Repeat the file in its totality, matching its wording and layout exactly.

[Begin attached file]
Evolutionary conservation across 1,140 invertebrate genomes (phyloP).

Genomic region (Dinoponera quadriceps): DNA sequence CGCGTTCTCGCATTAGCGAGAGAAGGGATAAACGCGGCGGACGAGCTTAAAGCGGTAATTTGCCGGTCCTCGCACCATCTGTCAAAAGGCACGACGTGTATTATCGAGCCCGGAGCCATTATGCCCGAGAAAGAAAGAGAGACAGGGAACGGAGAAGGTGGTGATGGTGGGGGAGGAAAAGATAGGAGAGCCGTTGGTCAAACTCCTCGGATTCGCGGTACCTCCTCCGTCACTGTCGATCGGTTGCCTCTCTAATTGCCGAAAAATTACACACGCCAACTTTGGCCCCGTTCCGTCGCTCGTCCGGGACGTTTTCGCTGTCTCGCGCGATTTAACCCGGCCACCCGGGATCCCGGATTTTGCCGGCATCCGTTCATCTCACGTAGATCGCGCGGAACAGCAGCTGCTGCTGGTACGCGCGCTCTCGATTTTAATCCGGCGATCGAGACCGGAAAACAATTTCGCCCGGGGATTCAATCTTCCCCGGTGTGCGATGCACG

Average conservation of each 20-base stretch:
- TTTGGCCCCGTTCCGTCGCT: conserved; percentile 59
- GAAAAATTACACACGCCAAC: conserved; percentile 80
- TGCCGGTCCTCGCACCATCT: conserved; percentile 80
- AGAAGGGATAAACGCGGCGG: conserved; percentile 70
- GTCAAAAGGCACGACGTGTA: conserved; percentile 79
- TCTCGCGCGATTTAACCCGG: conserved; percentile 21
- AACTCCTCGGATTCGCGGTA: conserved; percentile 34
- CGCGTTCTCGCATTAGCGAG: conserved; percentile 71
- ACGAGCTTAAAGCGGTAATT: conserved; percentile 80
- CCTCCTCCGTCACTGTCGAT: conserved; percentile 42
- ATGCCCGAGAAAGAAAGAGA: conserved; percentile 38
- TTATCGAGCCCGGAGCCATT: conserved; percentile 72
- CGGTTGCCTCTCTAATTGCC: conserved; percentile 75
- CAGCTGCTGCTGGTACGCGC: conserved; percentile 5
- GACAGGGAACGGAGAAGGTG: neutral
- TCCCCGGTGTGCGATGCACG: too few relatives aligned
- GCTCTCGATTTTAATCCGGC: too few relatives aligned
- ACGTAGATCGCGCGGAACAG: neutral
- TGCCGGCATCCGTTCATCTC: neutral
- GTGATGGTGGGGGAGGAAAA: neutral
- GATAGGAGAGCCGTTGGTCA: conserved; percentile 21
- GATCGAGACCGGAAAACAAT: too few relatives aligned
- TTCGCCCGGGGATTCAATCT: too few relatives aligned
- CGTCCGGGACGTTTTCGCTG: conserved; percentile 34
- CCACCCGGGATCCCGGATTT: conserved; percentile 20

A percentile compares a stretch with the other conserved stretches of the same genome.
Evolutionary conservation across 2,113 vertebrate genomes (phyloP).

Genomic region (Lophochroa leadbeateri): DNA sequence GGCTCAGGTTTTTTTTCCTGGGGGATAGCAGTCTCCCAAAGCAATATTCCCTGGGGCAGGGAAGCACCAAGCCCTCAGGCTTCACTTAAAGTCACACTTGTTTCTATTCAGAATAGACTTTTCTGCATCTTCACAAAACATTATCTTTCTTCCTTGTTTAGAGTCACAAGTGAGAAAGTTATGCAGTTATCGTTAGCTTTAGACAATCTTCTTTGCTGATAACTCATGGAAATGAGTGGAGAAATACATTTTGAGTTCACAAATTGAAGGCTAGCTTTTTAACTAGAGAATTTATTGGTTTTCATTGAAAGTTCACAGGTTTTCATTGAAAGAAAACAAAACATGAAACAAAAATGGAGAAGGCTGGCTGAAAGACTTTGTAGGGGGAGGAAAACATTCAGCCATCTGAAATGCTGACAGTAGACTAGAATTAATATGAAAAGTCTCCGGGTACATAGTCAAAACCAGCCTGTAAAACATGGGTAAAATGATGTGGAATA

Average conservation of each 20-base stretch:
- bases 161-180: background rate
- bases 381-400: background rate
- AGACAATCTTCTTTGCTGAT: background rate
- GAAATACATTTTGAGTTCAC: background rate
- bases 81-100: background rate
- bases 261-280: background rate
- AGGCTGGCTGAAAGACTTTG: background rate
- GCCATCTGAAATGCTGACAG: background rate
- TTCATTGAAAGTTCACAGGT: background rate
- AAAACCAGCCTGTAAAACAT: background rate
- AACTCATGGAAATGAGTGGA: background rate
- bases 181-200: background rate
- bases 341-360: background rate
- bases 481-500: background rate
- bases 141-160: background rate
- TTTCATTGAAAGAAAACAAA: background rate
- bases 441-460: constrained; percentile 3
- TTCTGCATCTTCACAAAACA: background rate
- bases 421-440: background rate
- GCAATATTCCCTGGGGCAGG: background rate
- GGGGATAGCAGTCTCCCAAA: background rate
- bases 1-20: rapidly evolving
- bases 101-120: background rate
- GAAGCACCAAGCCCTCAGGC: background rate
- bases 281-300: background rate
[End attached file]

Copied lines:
Evolutionary conservation across 1,140 invertebrate genomes (phyloP).

Genomic region (Dinoponera quadriceps): DNA sequence CGCGTTCTCGCATTAGCGAGAGAAGGGATAAACGCGGCGGACGAGCTTAAAGCGGTAATTTGCCGGTCCTCGCACCATCTGTCAAAAGGCACGACGTGTATTATCGAGCCCGGAGCCATTATGCCCGAGAAAGAAAGAGAGACAGGGAACGGAGAAGGTGGTGATGGTGGGGGAGGAAAAGATAGGAGAGCCGTTGGTCAAACTCCTCGGATTCGCGGTACCTCCTCCGTCACTGTCGATCGGTTGCCTCTCTAATTGCCGAAAAATTACACACGCCAACTTTGGCCCCGTTCCGTCGCTCGTCCGGGACGTTTTCGCTGTCTCGCGCGATTTAACCCGGCCACCCGGGATCCCGGATTTTGCCGGCATCCGTTCATCTCACGTAGATCGCGCGGAACAGCAGCTGCTGCTGGTACGCGCGCTCTCGATTTTAATCCGGCGATCGAGACCGGAAAACAATTTCGCCCGGGGATTCAATCTTCCCCGGTGTGCGATGCACG

Average conservation of each 20-base stretch:
- TTTGGCCCCGTTCCGTCGCT: conserved; percentile 59
- GAAAAATTACACACGCCAAC: conserved; percentile 80
- TGCCGGTCCTCGCACCATCT: conserved; percentile 80
- AGAAGGGATAAACGCGGCGG: conserved; percentile 70
- GTCAAAAGGCACGACGTGTA: conserved; percentile 79
- TCTCGCGCGATTTAACCCGG: conserved; percentile 21
- AACTCCTCGGATTCGCGGTA: conserved; percentile 34
- CGCGTTCTCGCATTAGCGAG: conserved; percentile 71
- ACGAGCTTAAAGCGGTAATT: conserved; percentile 80
- CCTCCTCCGTCACTGTCGAT: conserved; percentile 42
- ATGCCCGAGAAAGAAAGAGA: conserved; percentile 38
- TTATCGAGCCCGGAGCCATT: conserved; percentile 72
- CGGTTGCCTCTCTAATTGCC: conserved; percentile 75
- CAGCTGCTGCTGGTACGCGC: conserved; percentile 5
- GACAGGGAACGGAGAAGGTG: neutral
- TCCCCGGTGTGCGATGCACG: too few relatives aligned
- GCTCTCGATTTTAATCCGGC: too few relatives aligned
- ACGTAGATCGCGCGGAACAG: neutral
- TGCCGGCATCCGTTCATCTC: neutral
- GTGATGGTGGGGGAGGAAAA: neutral
- GATAGGAGAGCCGTTGGTCA: conserved; percentile 21
- GATCGAGACCGGAAAACAAT: too few relatives aligned
- TTCGCCCGGGGATTCAATCT: too few relatives aligned
- CGTCCGGGACGTTTTCGCTG: conserved; percentile 34
- CCACCCGGGATCCCGGATTT: conserved; percentile 20

A percentile compares a stretch with the other conserved stretches of the same genome.
Evolutionary conservation across 2,113 vertebrate genomes (phyloP).

Genomic region (Lophochroa leadbeateri): DNA sequence GGCTCAGGTTTTTTTTCCTGGGGGATAGCAGTCTCCCAAAGCAATATTCCCTGGGGCAGGGAAGCACCAAGCCCTCAGGCTTCACTTAAAGTCACACTTGTTTCTATTCAGAATAGACTTTTCTGCATCTTCACAAAACATTATCTTTCTTCCTTGTTTAGAGTCACAAGTGAGAAAGTTATGCAGTTATCGTTAGCTTTAGACAATCTTCTTTGCTGATAACTCATGGAAATGAGTGGAGAAATACATTTTGAGTTCACAAATTGAAGGCTAGCTTTTTAACTAGAGAATTTATTGGTTTTCATTGAAAGTTCACAGGTTTTCATTGAAAGAAAACAAAACATGAAACAAAAATGGAGAAGGCTGGCTGAAAGACTTTGTAGGGGGAGGAAAACATTCAGCCATCTGAAATGCTGACAGTAGACTAGAATTAATATGAAAAGTCTCCGGGTACATAGTCAAAACCAGCCTGTAAAACATGGGTAAAATGATGTGGAATA

Average conservation of each 20-base stretch:
- bases 161-180: background rate
- bases 381-400: background rate
- AGACAATCTTCTTTGCTGAT: background rate
- GAAATACATTTTGAGTTCAC: background rate
- bases 81-100: background rate
- bases 261-280: background rate
- AGGCTGGCTGAAAGACTTTG: background rate
- GCCATCTGAAATGCTGACAG: background rate
- TTCATTGAAAGTTCACAGGT: background rate
- AAAACCAGCCTGTAAAACAT: background rate
- AACTCATGGAAATGAGTGGA: background rate
- bases 181-200: background rate
- bases 341-360: background rate
- bases 481-500: background rate
- bases 141-160: background rate
- TTTCATTGAAAGAAAACAAA: background rate
- bases 441-460: constrained; percentile 3
- TTCTGCATCTTCACAAAACA: background rate
- bases 421-440: background rate
- GCAATATTCCCTGGGGCAGG: background rate
- GGGGATAGCAGTCTCCCAAA: background rate
- bases 1-20: rapidly evolving
- bases 101-120: background rate
- GAAGCACCAAGCCCTCAGGC: background rate
- bases 281-300: background rate